Jansen takes a page straight out of this history in her Facebook postings addressed to Schutte when she writes, “Gang rapes of baby, daughter and mother a pleasurable pass (sic) time… They are simply now in a position to branch out and include white woman (sic). No Gillian, the true facts are definitely not those espoused by the liberals…”
The judge’s sweeping generalisations are appalling, of course, but they are also cast as fact. Her belief that these are “true facts” will be crucial for those seeking her dismissal. Jansen believes – as all racists must – that it is a “true fact” that black men believe “a woman in just there to pleasure them, period”. If she thinks that, how likely is it that an African man standing before her will receive any kind of justice? How can the presumption of innocence operate in the face of such alarming bias?
Jansen goes further, suggesting that black “mothers are so brainwashed they tell their children that it is the father’s birthright to be the first”. She also says she “has yet to meet a black girl who was not raped at about 12”. In matters concerning adoption, guardianship and child welfare, if all black mothers are brainwashed, and all African girls are raped by the age of 12, again, can a black woman ever stand before this judge with any sense of dignity and subjectivity?
One of the most disturbing aspects of the judge’s messages relates to her tone. She writes with urgency. She is passionate and driven. She is speaking out of a sense of mission and purpose. One gets the sense that Jansen believes that if she does not speak about this, about all of these “true facts”, then black men will never stop, and women – all of us, white and black alike – will continue to be victimised.
This is unsurprising in one sense. Self-righteousness goes hand-in-hand with racism. This is why racists so rarely apologise. They think they are right. Often, they also believe that their actions are motivated by a desire to “tell the truth”, or to combat social ills. Mabel Jansen has already begun to cast herself as a hero in the fight against sexual violence, as a way to justify her racism.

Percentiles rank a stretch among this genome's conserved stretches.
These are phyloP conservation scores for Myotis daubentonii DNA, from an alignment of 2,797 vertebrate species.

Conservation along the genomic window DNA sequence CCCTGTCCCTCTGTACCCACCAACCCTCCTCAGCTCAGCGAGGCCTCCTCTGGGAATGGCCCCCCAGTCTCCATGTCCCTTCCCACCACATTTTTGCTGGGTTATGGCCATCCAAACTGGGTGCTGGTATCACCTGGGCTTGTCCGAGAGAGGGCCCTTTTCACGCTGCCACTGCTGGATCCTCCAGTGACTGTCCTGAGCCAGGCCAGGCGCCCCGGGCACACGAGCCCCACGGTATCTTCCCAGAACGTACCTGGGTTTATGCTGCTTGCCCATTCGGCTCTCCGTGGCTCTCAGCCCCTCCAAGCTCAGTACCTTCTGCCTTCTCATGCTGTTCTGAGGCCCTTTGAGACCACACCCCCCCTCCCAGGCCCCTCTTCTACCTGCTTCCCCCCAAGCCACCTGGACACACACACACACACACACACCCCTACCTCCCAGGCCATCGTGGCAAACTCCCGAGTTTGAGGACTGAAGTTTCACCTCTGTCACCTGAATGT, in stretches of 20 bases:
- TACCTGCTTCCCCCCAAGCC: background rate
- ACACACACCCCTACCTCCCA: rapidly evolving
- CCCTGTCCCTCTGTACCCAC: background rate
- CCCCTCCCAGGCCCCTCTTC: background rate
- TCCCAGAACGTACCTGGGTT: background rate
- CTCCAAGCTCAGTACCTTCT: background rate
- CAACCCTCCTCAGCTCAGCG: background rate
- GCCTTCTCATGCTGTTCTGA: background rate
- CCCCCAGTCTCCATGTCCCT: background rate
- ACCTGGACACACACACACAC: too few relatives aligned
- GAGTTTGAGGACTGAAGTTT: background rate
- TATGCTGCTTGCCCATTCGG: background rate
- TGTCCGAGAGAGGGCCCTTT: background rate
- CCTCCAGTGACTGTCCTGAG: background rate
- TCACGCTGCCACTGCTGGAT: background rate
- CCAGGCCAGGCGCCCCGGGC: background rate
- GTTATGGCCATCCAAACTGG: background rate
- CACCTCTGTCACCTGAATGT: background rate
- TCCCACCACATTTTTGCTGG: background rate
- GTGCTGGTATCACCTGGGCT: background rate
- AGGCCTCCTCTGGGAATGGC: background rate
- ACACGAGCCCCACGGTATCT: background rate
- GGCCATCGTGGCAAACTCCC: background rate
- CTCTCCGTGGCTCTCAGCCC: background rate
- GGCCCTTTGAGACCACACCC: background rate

Never mind that white privilege keeps matters like rape and sexual violence against white women and children and nongender conforming people from public view. Never mind that white survivors of family violence tend to have more choices about whether and how to report their rapes and violations and therefore have far more confidentiality than black survivors and victims.
Never mind that white privilege allows white men to evade prosecutions, and keeps police out of white homes except in the most dramatic circumstances. When you live behind a high wall it is much harder for the police to simply barge into your home than when you live in a shack. And as we saw in the Oscar Pistorius case, white men in our society are generally given far more leeway than anyone else. One needn’t wonder for too long about what might have happened if a black man had been shooting guns in Tasha’s in the middle of the day as Pistorius did.
White male violence goes unchecked and unreported and is therefore hidden from public comment. In other words, we have a national political culture in which white men’s violence escapes comment while black male violence is fetishised and amplified.
Outrage over Jansen’s coarse racism should not overshadow the “true facts” in this matter. Her views remind us that gendered racism has always disadvantaged black men. Our analysis of racist sexism and sexist racism must be nuanced enough to understand that it has disadvantaged black women too and that these disadvantages have different contours and different material and economic implications.
Her views remind us that we live in a punitive culture in which black male misconduct is dramatised and sexualised by the very institutions that are supposed to mete out justice, just as black female victimhood is exaggerated and instrumentalised by people who don’t care about black people’s lives. Her views remind us that the Black Peril has not disappeared. We must be wary when racists dress themselves up as protectors of women’s rights in order to make moral claims that can never represent the struggles of black women. Our apartheid past is still present but out of the flames that engulf this career I hope we can build a future that is better and stronger than our present moment. DM
Star Wars was the first major film to be dubbed in Navajo.